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Tue Aug 22 2006 2:59 am
Different Computers??

I am out of town for a few days, visiting with friends. I came into PAW to show them some of the great photos and to my astonishment.... they all look so different from the way I see them on my PC at home.

Now, I am wondering how you see the photos I submit, after playing with them.

My photo of Eillean and Daisey looked great on my screen, seeing it tonight I was ashamed to see the eyes (which were my first attempt to colour over red eye) looked like a five year old blackened in the eyes.

So, which PC is true to colour and how do I know what my pics look like to the judges??

Any suggestions would be greatly appreciated. This will also have a huge effect on any prints I have done if my PC is not showing correct colour..... help!!!

Tue Aug 22 2006 11:32 am
Re: Different Computers??

How you view your digital photos on a computer display is indeed a big and often unrecognized issue.

To begin with, the quality of your monitor (LCD or CRT) greatly affects how colors and details appear in an image. Photographers often spend more on their display(s) than the computer itself since it's the most critical link in the chain - if you can't see accurate colors and detail in your photo, you can't properly process it.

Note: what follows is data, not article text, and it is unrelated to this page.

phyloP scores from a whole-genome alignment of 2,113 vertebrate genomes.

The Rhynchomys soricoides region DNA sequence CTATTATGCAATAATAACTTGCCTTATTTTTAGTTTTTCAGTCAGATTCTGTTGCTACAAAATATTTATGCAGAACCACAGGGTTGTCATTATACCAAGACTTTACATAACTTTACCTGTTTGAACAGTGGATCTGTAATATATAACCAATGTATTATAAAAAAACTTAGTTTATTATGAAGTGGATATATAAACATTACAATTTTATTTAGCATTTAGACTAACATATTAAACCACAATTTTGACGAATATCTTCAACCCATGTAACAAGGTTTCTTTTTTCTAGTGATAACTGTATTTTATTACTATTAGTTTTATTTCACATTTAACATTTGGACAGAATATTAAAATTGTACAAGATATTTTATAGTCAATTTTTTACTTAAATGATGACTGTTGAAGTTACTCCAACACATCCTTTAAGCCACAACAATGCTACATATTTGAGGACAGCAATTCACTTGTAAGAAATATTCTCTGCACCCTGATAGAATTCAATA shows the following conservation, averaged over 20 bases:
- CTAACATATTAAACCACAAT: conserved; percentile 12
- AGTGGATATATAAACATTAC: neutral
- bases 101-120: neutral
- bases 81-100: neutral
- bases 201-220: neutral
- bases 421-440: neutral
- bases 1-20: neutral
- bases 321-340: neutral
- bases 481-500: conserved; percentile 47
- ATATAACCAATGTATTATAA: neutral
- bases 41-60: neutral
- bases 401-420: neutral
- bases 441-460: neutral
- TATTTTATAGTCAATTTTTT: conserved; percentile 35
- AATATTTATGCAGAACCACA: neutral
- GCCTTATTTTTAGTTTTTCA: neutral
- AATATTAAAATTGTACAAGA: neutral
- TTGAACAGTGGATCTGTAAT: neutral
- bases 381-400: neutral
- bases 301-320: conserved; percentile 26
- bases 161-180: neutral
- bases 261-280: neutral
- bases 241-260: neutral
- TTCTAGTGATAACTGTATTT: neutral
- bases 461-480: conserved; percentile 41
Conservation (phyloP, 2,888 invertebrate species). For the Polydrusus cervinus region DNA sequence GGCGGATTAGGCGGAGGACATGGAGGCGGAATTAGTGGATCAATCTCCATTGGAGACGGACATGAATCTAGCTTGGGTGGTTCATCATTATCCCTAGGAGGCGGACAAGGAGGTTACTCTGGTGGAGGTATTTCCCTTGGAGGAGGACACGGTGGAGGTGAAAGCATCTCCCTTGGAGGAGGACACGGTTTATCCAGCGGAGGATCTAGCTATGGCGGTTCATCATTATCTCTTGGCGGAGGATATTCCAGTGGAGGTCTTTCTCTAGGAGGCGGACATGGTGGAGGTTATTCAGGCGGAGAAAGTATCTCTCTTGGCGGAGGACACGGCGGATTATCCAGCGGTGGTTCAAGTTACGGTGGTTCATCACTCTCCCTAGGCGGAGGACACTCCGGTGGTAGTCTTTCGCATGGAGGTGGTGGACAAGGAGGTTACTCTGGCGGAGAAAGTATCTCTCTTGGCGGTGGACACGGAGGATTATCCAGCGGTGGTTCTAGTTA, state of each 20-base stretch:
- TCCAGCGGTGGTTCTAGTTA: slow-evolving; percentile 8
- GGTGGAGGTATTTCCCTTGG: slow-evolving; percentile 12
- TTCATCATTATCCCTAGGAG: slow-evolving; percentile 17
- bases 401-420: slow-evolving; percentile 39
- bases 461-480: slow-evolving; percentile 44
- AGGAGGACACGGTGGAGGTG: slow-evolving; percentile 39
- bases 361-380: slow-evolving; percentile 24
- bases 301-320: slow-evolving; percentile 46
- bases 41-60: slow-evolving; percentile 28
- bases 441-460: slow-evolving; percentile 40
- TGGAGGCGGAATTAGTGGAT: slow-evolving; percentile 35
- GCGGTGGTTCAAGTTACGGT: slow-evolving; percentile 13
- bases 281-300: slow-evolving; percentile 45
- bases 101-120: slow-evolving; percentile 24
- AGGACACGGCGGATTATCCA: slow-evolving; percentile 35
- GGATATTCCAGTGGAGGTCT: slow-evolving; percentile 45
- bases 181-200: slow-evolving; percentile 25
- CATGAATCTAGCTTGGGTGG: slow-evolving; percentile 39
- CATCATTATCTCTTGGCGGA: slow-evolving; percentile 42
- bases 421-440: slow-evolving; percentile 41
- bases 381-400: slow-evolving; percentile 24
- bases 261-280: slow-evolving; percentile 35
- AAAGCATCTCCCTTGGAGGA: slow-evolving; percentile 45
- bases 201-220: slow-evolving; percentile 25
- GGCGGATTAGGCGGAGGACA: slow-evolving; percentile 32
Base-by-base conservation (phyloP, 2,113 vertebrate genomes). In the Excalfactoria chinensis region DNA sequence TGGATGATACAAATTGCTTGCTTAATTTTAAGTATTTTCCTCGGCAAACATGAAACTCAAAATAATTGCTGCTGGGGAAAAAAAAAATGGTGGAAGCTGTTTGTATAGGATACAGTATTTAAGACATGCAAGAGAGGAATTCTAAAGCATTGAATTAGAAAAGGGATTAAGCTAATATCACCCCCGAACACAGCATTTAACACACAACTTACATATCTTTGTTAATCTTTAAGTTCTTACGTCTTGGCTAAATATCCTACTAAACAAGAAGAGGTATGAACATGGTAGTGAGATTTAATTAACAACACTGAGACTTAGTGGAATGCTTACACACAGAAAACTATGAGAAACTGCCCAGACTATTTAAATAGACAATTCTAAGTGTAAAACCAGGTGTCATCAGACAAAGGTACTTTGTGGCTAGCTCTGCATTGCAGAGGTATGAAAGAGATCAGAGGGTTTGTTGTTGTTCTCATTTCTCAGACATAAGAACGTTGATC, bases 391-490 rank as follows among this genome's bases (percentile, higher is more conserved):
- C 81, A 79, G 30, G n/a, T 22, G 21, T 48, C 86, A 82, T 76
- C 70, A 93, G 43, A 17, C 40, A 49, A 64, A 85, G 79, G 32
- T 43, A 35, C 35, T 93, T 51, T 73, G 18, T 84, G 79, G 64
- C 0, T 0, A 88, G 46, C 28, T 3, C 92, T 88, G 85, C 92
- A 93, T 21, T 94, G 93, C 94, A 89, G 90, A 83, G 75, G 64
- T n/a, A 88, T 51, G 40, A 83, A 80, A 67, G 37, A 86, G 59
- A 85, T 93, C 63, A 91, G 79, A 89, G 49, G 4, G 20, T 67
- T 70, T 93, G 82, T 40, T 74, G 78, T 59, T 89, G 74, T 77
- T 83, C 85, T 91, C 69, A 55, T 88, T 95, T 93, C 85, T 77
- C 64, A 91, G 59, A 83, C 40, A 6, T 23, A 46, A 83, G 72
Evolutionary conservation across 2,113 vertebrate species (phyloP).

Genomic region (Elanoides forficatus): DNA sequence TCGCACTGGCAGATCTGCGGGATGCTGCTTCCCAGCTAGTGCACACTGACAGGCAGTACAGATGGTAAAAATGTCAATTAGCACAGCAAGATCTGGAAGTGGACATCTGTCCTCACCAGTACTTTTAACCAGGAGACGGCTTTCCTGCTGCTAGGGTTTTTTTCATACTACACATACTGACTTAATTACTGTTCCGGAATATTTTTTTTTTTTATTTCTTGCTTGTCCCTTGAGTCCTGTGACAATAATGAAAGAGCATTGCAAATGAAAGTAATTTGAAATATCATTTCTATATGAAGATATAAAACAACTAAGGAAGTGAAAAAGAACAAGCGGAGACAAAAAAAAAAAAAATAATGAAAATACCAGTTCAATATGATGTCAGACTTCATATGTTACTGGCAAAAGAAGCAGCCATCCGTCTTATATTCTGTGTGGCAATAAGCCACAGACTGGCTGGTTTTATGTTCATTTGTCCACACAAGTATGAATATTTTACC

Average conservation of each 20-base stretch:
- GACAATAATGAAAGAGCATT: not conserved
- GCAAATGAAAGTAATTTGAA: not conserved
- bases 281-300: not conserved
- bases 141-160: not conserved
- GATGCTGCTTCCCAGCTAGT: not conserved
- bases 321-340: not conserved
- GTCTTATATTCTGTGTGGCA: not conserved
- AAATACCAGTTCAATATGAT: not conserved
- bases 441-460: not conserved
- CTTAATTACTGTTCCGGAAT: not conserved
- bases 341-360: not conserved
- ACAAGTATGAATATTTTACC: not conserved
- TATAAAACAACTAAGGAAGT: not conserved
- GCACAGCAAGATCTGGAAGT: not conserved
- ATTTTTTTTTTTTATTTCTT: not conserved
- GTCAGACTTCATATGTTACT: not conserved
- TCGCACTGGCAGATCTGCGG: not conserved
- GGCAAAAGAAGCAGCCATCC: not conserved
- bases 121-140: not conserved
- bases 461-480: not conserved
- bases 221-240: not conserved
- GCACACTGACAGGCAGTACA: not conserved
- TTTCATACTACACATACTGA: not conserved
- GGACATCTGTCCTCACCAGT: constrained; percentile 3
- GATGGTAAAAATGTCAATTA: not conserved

Next is your video card. Be sure it supports 24 or 32-bit color, and that it's set to the highest resolution suitable for your display size.

Finally, calibrate your monitor. Out of the box, few displays accurately show colors and therefore they need to be adjusted for proper color rendition.

There are some basic software methods (such as Adobe Gamma or Apple Display Calibrator), but the best way is to use a colorimeter such as the ColorVision Spyder2 or Gretag Macbeth Eye-One. These are devices that temporarily attach to your screen and "read" the colors, automatically calibrating and then profiling (color mapping) your display.

In my article about basic color correction (Technique page), I briefly mention in a footnote the critical importance of color calibration. If you're really serious about digital photography, it's worth learning more. The following link lists several highly regarded reference books on the subject:


Of course, if you have any specific questions feel free to post them here.

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